By April Helms Reporter, MyTownNEO, August 7, 2018: Summer jobs are often seen as a rite of passage for teens, a means of earning both money and critical job experience. Summit DD Community Supports and Development expanded its youth summer work program in May to allow more teens with developmental disabilities gain employment.
This critical experience which the students can put on their resumes will make the transition to permanent employment easier.
For example, teens Melody Brajer, Jere’maiah Smith, Ashley White and Tyrese White worked with the city of Stow to repaint and retape the city’s
numerous fire hydrants. They enjoyed a pizza party Aug. 2 to celebrate the end of the summer program.
“We’re walking around and getting good exercise,” said Ashley, 18, of Akron. “We’re meeting new people.”
Jere’maiah, 16, from Akron, said he liked the “good, positive feedback from the community.”
“People would come out and ask us what we were doing, and we’d tell them, and they’d say what a good job we were doing,” Jere’maiah said.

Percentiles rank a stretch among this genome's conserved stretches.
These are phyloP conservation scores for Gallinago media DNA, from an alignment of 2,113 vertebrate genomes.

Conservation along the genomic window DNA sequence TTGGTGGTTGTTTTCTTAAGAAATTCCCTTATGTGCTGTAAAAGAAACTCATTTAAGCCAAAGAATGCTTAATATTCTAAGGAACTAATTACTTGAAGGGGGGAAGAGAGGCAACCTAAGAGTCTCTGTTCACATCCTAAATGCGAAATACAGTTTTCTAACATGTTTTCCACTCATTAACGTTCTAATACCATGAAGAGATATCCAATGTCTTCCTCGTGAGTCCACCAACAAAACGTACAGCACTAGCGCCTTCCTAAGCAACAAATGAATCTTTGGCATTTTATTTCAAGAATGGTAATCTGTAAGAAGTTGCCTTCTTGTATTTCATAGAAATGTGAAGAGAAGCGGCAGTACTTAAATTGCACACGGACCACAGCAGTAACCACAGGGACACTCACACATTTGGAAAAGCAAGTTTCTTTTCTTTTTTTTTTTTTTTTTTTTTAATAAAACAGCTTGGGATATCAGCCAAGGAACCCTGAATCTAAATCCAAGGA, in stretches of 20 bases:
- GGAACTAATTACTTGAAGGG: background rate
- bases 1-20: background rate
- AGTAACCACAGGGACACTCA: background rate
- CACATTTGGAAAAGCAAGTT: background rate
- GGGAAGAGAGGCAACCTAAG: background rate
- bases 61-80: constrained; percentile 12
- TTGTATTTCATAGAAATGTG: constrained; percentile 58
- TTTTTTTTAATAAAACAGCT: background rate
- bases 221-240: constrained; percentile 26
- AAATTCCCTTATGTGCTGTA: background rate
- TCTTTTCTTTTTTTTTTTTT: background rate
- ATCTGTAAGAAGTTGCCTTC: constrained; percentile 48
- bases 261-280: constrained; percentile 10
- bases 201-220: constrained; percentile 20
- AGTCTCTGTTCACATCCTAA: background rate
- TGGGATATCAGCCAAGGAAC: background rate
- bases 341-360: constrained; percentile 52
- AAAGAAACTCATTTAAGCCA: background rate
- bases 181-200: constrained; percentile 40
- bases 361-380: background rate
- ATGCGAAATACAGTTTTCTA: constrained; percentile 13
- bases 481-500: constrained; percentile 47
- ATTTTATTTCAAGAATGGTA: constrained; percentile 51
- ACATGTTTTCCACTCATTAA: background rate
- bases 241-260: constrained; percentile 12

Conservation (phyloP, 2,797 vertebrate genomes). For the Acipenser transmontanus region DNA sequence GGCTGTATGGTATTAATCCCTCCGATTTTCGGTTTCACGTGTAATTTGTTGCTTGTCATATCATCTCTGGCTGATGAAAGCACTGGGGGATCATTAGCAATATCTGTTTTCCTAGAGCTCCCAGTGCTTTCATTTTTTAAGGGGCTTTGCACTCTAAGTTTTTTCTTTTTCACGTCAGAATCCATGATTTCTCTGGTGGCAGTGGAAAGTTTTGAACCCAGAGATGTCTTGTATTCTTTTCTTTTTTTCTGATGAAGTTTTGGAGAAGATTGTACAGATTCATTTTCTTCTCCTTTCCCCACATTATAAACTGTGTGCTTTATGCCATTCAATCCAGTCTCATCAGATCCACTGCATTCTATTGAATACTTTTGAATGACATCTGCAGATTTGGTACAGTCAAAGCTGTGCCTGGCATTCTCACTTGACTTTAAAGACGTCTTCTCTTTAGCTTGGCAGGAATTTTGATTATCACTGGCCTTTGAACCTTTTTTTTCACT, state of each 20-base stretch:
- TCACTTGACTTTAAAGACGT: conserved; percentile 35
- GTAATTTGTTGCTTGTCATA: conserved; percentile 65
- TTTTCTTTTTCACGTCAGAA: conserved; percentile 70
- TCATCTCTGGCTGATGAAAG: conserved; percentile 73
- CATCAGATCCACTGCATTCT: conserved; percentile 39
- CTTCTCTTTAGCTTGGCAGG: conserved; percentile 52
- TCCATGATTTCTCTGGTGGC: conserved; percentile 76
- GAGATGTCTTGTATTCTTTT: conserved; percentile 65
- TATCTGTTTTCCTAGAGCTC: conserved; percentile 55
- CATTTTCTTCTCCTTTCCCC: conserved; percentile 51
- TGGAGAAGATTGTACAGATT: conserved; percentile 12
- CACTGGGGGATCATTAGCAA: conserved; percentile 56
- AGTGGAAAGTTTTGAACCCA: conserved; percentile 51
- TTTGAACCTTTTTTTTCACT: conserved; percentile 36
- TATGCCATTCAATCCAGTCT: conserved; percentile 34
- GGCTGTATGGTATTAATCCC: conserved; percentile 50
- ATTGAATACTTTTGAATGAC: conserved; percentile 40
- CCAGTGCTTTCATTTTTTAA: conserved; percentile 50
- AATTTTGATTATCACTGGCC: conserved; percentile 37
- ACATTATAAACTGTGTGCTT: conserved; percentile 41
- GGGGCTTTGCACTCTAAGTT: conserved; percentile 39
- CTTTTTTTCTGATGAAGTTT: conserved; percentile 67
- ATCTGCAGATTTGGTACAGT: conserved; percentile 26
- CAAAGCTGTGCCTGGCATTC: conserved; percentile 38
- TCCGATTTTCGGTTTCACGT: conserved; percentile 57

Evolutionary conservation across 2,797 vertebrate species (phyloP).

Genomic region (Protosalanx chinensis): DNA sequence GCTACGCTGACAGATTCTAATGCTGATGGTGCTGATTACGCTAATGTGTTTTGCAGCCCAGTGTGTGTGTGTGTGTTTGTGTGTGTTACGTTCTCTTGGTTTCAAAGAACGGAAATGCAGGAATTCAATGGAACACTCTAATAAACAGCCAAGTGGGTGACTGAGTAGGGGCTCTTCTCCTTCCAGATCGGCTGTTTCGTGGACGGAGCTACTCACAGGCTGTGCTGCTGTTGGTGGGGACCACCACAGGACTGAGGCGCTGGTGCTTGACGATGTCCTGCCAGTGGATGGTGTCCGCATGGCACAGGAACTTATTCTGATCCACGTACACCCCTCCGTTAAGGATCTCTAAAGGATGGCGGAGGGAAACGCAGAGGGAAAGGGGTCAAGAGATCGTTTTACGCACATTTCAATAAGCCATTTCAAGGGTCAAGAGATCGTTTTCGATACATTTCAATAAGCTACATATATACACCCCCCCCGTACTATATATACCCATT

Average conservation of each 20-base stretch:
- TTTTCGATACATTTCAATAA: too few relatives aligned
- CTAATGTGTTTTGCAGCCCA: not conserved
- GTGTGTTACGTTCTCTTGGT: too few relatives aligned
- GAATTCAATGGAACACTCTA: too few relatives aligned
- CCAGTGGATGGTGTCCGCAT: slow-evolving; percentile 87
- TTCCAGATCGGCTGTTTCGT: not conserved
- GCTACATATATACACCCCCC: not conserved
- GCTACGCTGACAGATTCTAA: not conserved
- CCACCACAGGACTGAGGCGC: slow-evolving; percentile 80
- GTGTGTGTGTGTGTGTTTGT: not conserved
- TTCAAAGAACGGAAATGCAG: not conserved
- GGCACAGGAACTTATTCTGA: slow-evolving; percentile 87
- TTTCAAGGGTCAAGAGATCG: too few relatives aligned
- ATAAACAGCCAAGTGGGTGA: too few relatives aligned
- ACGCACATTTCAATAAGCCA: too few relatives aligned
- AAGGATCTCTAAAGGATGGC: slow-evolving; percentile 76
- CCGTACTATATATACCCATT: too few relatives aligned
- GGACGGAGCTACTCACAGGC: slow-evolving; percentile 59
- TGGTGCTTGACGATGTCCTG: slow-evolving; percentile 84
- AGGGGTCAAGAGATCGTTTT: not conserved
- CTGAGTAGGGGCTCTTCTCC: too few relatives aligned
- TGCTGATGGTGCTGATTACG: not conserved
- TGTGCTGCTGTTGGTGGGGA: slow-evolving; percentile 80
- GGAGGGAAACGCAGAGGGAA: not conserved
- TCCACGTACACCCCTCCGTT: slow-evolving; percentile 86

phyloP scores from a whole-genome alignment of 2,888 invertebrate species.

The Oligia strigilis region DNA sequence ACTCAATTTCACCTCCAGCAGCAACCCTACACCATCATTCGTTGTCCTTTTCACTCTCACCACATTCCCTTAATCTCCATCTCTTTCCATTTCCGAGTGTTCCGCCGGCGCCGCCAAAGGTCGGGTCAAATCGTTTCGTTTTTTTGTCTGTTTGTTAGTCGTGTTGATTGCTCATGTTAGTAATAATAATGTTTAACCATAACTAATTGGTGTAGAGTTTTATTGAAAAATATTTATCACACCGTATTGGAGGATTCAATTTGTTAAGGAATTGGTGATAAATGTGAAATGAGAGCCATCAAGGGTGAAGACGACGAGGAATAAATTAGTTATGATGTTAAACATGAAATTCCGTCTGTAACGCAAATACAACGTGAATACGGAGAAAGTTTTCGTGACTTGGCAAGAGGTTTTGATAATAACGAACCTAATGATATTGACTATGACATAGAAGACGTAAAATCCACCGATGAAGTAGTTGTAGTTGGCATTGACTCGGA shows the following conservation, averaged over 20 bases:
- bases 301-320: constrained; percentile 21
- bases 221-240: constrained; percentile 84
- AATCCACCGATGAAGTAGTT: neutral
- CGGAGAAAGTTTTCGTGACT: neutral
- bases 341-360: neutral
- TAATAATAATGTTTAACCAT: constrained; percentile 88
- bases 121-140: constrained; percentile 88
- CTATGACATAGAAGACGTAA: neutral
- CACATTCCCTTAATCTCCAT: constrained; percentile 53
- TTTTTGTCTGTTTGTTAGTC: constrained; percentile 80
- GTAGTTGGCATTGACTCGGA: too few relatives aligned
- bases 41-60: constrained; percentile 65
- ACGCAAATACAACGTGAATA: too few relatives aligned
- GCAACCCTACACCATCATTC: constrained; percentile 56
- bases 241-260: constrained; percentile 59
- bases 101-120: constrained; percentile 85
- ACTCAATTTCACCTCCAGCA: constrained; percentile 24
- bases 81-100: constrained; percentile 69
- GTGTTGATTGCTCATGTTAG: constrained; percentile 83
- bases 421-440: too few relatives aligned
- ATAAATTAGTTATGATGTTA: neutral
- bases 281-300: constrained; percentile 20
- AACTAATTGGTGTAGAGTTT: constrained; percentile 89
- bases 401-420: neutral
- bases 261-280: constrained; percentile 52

Utility Superintendent Jeffrey B. Shaver said what the teens were doing was not just “busy work,” but a great help to the city.
Melody, 18, from Stow, said she was “looking forward to going to the University of Akron,” where she plans study to be a social worker.
Ashley said she wanted to become a tattoo artist; her younger brother Tyrese, 17, said he hadn’t decided on his career path just yet.
“I want to go to Texas U. and play football and baseball,” said Jere’maiah, who added he also wanted to learn about being a technician.
Melody said she liked the opportunity to work for the city over the summer.
“We were making connections with job coaches, that was cool,” Melody said. “We’re making connections for our future with this summer job. And, I got to meet the mayor [James Costello].”
Each of the teens also was given a certificate for their work over the summer; those certificates also contained a blue ribbon, made from the fire hydrant tape they had used to mark the hydrants.
Phil Gibson, a job coach with Koinonia Inc. which is based in Cleveland, said the program work with teens on independence and leadership skills.
“They worked very hard,” Gibson said. “It was an honor working with them.”
This is the second year working with the city, said Matt Magaw, job coach with Koinonia.
“This is a nice skill builder to put on their resume,” Magaw said. “Stow is great to work with.”